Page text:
A Project for Better Journalism chapter
Opinion, Student Life

School size matters

In 7th grade, I was sent to a large school. I struggled with the idea of making friends in such a huge place. No one looked my way or told me about the school. I’d smile and wave only to receive a blank spaced out glare. In the cafeteria, I’d sit near the windows so that I could watch the trees and birds, almost as a way to block out the sound of the raging cafeteria. 

When the day comes for me to decide the school my child attends, size will be the biggest factor. Over half of a child’s experiences and relationships are built within school. 

 The advantages of going to large schools include more clubs and extracurriculars. There’s also more sports to participate in with higher recognition. Students want variety in sports, so they can find something that best suits their abilities; small schools tend to only have three or four sports. 

However, the disadvantages of going to a large school are significant enough that I don’t want my kids at one. 

Large schools contain the type of energy that throws a person off their feet. Hundreds of students walking disorderly through the hallways and trampling any silence that may have been there before. Of course in younger years of school there are line leaders, though no child is promised to stay within that line. 

Some disadvantages of going to a large school like West Ottawa are the way people react to someone new, since I’m new. Instead of jumping out of their seat to greet me, I found myself alone silently wishing that someone could lend a kind word. My future children shouldn’t need to search for a kind word or lending hand. It should be freely given. Also, the busy atmosphere can be harsh on those with social anxiety or anyone really, being surrounded by hundreds of people in a large building can be frightening.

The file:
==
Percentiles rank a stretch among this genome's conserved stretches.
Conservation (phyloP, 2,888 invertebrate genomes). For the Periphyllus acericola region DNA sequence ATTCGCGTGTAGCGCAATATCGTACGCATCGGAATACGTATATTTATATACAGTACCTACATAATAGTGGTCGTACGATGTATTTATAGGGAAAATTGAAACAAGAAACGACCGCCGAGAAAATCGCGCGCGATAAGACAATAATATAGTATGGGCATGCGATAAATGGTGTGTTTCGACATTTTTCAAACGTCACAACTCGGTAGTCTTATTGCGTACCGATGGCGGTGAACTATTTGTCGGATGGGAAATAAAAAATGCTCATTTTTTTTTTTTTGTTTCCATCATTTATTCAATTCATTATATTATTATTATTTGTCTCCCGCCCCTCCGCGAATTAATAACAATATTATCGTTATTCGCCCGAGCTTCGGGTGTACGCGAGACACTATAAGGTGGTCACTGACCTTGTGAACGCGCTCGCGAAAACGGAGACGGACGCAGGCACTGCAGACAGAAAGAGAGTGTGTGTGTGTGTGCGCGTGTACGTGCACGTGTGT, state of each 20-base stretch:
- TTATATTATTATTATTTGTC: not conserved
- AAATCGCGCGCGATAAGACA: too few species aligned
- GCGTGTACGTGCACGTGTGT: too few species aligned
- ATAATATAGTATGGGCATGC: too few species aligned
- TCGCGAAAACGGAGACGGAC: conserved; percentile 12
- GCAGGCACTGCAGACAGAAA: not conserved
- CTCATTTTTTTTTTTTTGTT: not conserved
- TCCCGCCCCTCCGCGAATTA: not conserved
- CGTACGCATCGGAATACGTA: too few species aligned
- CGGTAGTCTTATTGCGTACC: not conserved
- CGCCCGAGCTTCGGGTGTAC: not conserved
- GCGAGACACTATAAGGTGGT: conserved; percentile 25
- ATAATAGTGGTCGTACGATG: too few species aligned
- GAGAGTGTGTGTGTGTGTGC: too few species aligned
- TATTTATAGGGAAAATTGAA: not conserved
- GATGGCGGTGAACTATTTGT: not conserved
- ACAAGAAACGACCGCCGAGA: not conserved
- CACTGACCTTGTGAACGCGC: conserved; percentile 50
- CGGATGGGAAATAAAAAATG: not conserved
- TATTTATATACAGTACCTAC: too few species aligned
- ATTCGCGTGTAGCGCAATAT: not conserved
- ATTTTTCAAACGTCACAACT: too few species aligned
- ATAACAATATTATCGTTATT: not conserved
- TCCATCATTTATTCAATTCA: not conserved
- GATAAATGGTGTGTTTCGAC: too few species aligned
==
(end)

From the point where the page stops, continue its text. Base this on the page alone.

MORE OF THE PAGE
Small schools tend to be more related to the idea of family. For me, coming from a small Christ-centered school, I saw the way everyone belonged. How everyone knew everyone and treated each other with value. It wasn’t abnormal to walk up to a new student and call them over to your table for lunch. On my first day at this smaller school, there were some girls who walked over to me and told me that I could talk with them anytime. It’s hard to completely understand why people ignore those who are longing for friendship; a small school could provide my child with the friendship and encouragement they need.

After this, we became good friends and they stuck to their word. Tuesdays we’d have chapel and all sing in unison. We’d pray for each other. Our teachers and students would tell stories of their lives and as they did so, I remember just staring in awe at the way they freely spoke, unashamed. This aspect of family and faith is something I’d like my children to experience.

During chapel, we also had discipleship leaders. The concept was that the upperclassmen would disciple the lower classman. My discipleship group had some amazing girls that I ended up really bonding with. Even though not all small schools are Christian, this is an example of how closely knit a small school can become. Children need a sense of belonging in their lives, especially in the place they spend most of their days. Belonging helped me in high school, and I want my children to have the same feeling

Although there are benefits to a big school, I will send my kids to a small school.

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